(art) Economics 101

by Robert Genn

January 27, 2009
 
Dear Rodney,

A number of artists have been asking about the current economic downturn. More than anything, they want to know what's going to happen to us creative spirits. While I'm no economist, there's evidence of a hard truth.

Art follows money.

While art still gets made in an economic downturn, the commercial acceptance of art is neither consistent nor predictable. At the present time, the indulgences of the past decades where easy money chased anything slightly artistic have suddenly reversed.

I'm laptopping you from the economic miracle called Singapore. This city-state of skyscrapers and tree-lined boulevards is also suffering. Government workers are accepting wage reductions of 12 to 20 percent just to keep their jobs, and city fathers are looking over the horizon to find the next infusion of capital.

Yesterday I visited a factory where piece-workers hunch over grindstones cutting chips of jade and other semi-precious stones. Other workers skillfully place the stones onto composite dioramas depicting landscapes, birds, animals and historic deities. The factory shop is long on product and short on customers. Downcast salespeople stand idly by, puffing on thin Malaysian cigarettes.

In our current environment, potential customers are easily
more critical of art.

Throughout history, the production of art has followed wealth and leisure. Great civilizations--Egyptian, Sumerian, Greek, Roman and, yes, the American Empire--have been built on it. Other yet-to-be-heard-from civilizations will follow.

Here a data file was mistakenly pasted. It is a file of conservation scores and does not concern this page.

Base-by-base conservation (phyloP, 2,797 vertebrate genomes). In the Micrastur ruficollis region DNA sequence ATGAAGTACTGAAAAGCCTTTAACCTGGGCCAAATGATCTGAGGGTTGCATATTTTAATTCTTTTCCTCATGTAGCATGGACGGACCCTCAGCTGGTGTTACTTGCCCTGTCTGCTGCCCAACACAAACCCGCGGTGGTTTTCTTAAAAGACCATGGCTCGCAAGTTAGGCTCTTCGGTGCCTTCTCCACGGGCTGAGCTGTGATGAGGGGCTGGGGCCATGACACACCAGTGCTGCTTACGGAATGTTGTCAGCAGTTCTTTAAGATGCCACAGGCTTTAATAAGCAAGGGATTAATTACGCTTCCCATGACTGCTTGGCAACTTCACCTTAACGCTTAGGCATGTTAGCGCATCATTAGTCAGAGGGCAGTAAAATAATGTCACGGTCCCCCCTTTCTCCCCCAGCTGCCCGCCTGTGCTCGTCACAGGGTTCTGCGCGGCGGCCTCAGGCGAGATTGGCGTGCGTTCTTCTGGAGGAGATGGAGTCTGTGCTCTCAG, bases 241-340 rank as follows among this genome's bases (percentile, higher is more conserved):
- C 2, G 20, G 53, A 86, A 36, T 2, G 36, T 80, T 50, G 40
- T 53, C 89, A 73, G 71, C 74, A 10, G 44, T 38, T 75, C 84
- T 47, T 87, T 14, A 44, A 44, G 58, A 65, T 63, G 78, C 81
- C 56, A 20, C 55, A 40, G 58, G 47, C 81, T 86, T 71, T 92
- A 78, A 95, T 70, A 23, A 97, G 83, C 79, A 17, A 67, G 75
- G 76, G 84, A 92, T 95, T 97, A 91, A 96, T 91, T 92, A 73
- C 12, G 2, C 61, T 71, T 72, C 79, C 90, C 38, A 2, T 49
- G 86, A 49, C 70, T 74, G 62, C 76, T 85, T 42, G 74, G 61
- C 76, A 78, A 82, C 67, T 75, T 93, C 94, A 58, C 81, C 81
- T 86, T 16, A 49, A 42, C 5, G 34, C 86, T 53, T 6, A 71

To get an idea of when we are coming out of our current setback, you need to look next door to see when that young family thinks they have enough left over to buy season hockey tickets. A healthy, well-regulated economy is the key. When the general population is well fed and well entertained once more, there will once again be enough for art. In the meantime, like for those workers in the Singapore factory, it's important to keep busy.

Best regards,

Robert

PS: "Money demands that you sell, not your weakness to men's stupidity, but your talent to their reason." (Ayn Rand)

Esoterica: Based on experience in previous recessions, three strategies are available: (1) Maintain your prices--increasingly prove the investment value of your work and honour those customers who have invested in you in the past. (2) Continue to make first-rate work. In recessions, the bottom end can fall out completely. If anything, aim to improve quality and try to produce more important and challenging work. There will always be collectors of quality work. (3) If you can afford it, grab any opportunities to improve.